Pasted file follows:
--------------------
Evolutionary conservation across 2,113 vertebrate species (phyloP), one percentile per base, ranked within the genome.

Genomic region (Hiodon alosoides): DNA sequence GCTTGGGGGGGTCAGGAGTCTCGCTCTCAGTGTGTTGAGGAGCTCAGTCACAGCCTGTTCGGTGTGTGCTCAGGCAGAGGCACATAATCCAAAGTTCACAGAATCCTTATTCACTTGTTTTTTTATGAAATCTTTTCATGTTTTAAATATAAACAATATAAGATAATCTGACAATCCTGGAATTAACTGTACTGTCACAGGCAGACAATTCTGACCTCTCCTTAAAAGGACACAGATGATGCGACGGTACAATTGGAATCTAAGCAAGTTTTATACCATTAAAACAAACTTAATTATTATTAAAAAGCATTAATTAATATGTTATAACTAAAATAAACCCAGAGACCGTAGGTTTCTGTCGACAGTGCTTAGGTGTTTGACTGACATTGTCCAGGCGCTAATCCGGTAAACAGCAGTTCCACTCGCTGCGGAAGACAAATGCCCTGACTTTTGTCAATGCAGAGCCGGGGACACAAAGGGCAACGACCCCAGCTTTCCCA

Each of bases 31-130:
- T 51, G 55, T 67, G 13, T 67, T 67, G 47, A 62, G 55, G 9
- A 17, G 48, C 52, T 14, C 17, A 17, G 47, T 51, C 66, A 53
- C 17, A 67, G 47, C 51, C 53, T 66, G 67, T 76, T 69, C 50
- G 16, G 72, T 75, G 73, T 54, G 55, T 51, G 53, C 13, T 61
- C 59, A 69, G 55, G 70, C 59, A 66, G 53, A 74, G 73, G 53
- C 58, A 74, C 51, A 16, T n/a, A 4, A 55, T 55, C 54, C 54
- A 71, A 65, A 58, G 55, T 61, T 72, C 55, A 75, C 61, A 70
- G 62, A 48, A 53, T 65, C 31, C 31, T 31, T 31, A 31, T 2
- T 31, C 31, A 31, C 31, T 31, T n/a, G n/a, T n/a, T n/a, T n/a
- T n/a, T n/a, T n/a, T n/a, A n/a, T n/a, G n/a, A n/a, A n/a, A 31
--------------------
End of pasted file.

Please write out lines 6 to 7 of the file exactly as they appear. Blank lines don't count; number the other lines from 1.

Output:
- C 17, A 67, G 47, C 51, C 53, T 66, G 67, T 76, T 69, C 50
- G 16, G 72, T 75, G 73, T 54, G 55, T 51, G 53, C 13, T 61